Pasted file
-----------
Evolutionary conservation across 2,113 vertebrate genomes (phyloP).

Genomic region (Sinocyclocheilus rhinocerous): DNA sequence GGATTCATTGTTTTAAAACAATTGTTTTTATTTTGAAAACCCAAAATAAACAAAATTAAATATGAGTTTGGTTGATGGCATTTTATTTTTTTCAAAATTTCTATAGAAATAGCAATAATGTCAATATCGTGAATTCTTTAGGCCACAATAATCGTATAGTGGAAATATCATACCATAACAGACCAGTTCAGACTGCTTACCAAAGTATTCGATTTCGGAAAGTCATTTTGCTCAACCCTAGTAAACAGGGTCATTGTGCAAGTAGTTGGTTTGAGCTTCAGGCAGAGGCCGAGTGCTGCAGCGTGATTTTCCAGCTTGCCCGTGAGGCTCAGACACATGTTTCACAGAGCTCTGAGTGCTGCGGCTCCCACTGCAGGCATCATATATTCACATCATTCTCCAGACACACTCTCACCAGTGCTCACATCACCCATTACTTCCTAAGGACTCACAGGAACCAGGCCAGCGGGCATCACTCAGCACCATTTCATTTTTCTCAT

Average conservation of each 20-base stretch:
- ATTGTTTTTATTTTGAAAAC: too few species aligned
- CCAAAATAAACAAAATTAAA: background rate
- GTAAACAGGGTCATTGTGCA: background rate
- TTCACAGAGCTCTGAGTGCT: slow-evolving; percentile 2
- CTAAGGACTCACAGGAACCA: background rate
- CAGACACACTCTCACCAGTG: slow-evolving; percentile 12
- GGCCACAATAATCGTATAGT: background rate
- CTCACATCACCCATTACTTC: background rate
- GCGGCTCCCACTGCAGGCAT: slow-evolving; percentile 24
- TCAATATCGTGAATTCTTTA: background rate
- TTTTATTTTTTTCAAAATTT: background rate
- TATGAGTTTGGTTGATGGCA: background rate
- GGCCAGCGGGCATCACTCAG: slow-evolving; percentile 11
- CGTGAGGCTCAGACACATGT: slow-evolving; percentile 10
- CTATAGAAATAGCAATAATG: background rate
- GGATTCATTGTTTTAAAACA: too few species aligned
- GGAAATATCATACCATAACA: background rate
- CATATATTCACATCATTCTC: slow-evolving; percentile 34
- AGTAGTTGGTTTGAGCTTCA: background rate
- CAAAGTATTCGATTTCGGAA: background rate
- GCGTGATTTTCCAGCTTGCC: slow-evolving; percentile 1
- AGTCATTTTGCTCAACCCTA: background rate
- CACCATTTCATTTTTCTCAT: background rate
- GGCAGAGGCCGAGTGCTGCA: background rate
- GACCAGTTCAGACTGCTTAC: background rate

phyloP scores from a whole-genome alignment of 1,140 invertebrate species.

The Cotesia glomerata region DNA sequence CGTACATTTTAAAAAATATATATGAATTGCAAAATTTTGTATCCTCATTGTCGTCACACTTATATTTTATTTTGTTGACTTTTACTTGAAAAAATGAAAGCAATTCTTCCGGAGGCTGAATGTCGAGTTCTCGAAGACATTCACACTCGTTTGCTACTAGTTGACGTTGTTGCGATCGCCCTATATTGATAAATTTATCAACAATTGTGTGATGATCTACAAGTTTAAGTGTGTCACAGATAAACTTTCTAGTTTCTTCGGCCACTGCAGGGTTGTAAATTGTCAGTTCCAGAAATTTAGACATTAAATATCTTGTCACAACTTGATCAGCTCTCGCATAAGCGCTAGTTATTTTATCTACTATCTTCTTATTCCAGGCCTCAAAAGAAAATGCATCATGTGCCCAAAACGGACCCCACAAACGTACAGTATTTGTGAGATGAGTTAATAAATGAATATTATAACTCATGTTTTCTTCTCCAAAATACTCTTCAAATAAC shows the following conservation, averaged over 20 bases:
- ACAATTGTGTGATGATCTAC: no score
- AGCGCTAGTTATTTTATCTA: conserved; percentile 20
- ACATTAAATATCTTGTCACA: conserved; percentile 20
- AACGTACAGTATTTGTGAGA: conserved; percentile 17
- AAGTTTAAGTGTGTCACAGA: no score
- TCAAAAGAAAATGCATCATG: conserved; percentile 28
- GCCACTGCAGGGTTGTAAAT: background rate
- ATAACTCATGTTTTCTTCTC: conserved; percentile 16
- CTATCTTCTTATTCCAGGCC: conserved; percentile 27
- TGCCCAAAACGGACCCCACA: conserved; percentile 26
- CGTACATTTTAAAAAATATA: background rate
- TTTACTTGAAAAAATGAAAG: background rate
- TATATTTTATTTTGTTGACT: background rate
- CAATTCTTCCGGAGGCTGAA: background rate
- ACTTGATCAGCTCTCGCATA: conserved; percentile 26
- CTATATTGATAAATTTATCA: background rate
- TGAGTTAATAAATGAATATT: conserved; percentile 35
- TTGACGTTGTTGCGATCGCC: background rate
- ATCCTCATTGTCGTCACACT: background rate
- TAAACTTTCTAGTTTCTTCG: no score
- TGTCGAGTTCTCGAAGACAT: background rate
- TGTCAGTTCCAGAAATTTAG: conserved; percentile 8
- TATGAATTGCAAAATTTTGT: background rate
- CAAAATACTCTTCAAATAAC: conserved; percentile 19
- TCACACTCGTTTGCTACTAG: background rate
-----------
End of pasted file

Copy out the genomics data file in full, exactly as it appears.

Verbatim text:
Evolutionary conservation across 2,113 vertebrate genomes (phyloP).

Genomic region (Sinocyclocheilus rhinocerous): DNA sequence GGATTCATTGTTTTAAAACAATTGTTTTTATTTTGAAAACCCAAAATAAACAAAATTAAATATGAGTTTGGTTGATGGCATTTTATTTTTTTCAAAATTTCTATAGAAATAGCAATAATGTCAATATCGTGAATTCTTTAGGCCACAATAATCGTATAGTGGAAATATCATACCATAACAGACCAGTTCAGACTGCTTACCAAAGTATTCGATTTCGGAAAGTCATTTTGCTCAACCCTAGTAAACAGGGTCATTGTGCAAGTAGTTGGTTTGAGCTTCAGGCAGAGGCCGAGTGCTGCAGCGTGATTTTCCAGCTTGCCCGTGAGGCTCAGACACATGTTTCACAGAGCTCTGAGTGCTGCGGCTCCCACTGCAGGCATCATATATTCACATCATTCTCCAGACACACTCTCACCAGTGCTCACATCACCCATTACTTCCTAAGGACTCACAGGAACCAGGCCAGCGGGCATCACTCAGCACCATTTCATTTTTCTCAT

Average conservation of each 20-base stretch:
- ATTGTTTTTATTTTGAAAAC: too few species aligned
- CCAAAATAAACAAAATTAAA: background rate
- GTAAACAGGGTCATTGTGCA: background rate
- TTCACAGAGCTCTGAGTGCT: slow-evolving; percentile 2
- CTAAGGACTCACAGGAACCA: background rate
- CAGACACACTCTCACCAGTG: slow-evolving; percentile 12
- GGCCACAATAATCGTATAGT: background rate
- CTCACATCACCCATTACTTC: background rate
- GCGGCTCCCACTGCAGGCAT: slow-evolving; percentile 24
- TCAATATCGTGAATTCTTTA: background rate
- TTTTATTTTTTTCAAAATTT: background rate
- TATGAGTTTGGTTGATGGCA: background rate
- GGCCAGCGGGCATCACTCAG: slow-evolving; percentile 11
- CGTGAGGCTCAGACACATGT: slow-evolving; percentile 10
- CTATAGAAATAGCAATAATG: background rate
- GGATTCATTGTTTTAAAACA: too few species aligned
- GGAAATATCATACCATAACA: background rate
- CATATATTCACATCATTCTC: slow-evolving; percentile 34
- AGTAGTTGGTTTGAGCTTCA: background rate
- CAAAGTATTCGATTTCGGAA: background rate
- GCGTGATTTTCCAGCTTGCC: slow-evolving; percentile 1
- AGTCATTTTGCTCAACCCTA: background rate
- CACCATTTCATTTTTCTCAT: background rate
- GGCAGAGGCCGAGTGCTGCA: background rate
- GACCAGTTCAGACTGCTTAC: background rate

phyloP scores from a whole-genome alignment of 1,140 invertebrate species.

The Cotesia glomerata region DNA sequence CGTACATTTTAAAAAATATATATGAATTGCAAAATTTTGTATCCTCATTGTCGTCACACTTATATTTTATTTTGTTGACTTTTACTTGAAAAAATGAAAGCAATTCTTCCGGAGGCTGAATGTCGAGTTCTCGAAGACATTCACACTCGTTTGCTACTAGTTGACGTTGTTGCGATCGCCCTATATTGATAAATTTATCAACAATTGTGTGATGATCTACAAGTTTAAGTGTGTCACAGATAAACTTTCTAGTTTCTTCGGCCACTGCAGGGTTGTAAATTGTCAGTTCCAGAAATTTAGACATTAAATATCTTGTCACAACTTGATCAGCTCTCGCATAAGCGCTAGTTATTTTATCTACTATCTTCTTATTCCAGGCCTCAAAAGAAAATGCATCATGTGCCCAAAACGGACCCCACAAACGTACAGTATTTGTGAGATGAGTTAATAAATGAATATTATAACTCATGTTTTCTTCTCCAAAATACTCTTCAAATAAC shows the following conservation, averaged over 20 bases:
- ACAATTGTGTGATGATCTAC: no score
- AGCGCTAGTTATTTTATCTA: conserved; percentile 20
- ACATTAAATATCTTGTCACA: conserved; percentile 20
- AACGTACAGTATTTGTGAGA: conserved; percentile 17
- AAGTTTAAGTGTGTCACAGA: no score
- TCAAAAGAAAATGCATCATG: conserved; percentile 28
- GCCACTGCAGGGTTGTAAAT: background rate
- ATAACTCATGTTTTCTTCTC: conserved; percentile 16
- CTATCTTCTTATTCCAGGCC: conserved; percentile 27
- TGCCCAAAACGGACCCCACA: conserved; percentile 26
- CGTACATTTTAAAAAATATA: background rate
- TTTACTTGAAAAAATGAAAG: background rate
- TATATTTTATTTTGTTGACT: background rate
- CAATTCTTCCGGAGGCTGAA: background rate
- ACTTGATCAGCTCTCGCATA: conserved; percentile 26
- CTATATTGATAAATTTATCA: background rate
- TGAGTTAATAAATGAATATT: conserved; percentile 35
- TTGACGTTGTTGCGATCGCC: background rate
- ATCCTCATTGTCGTCACACT: background rate
- TAAACTTTCTAGTTTCTTCG: no score
- TGTCGAGTTCTCGAAGACAT: background rate
- TGTCAGTTCCAGAAATTTAG: conserved; percentile 8
- TATGAATTGCAAAATTTTGT: background rate
- CAAAATACTCTTCAAATAAC: conserved; percentile 19
- TCACACTCGTTTGCTACTAG: background rate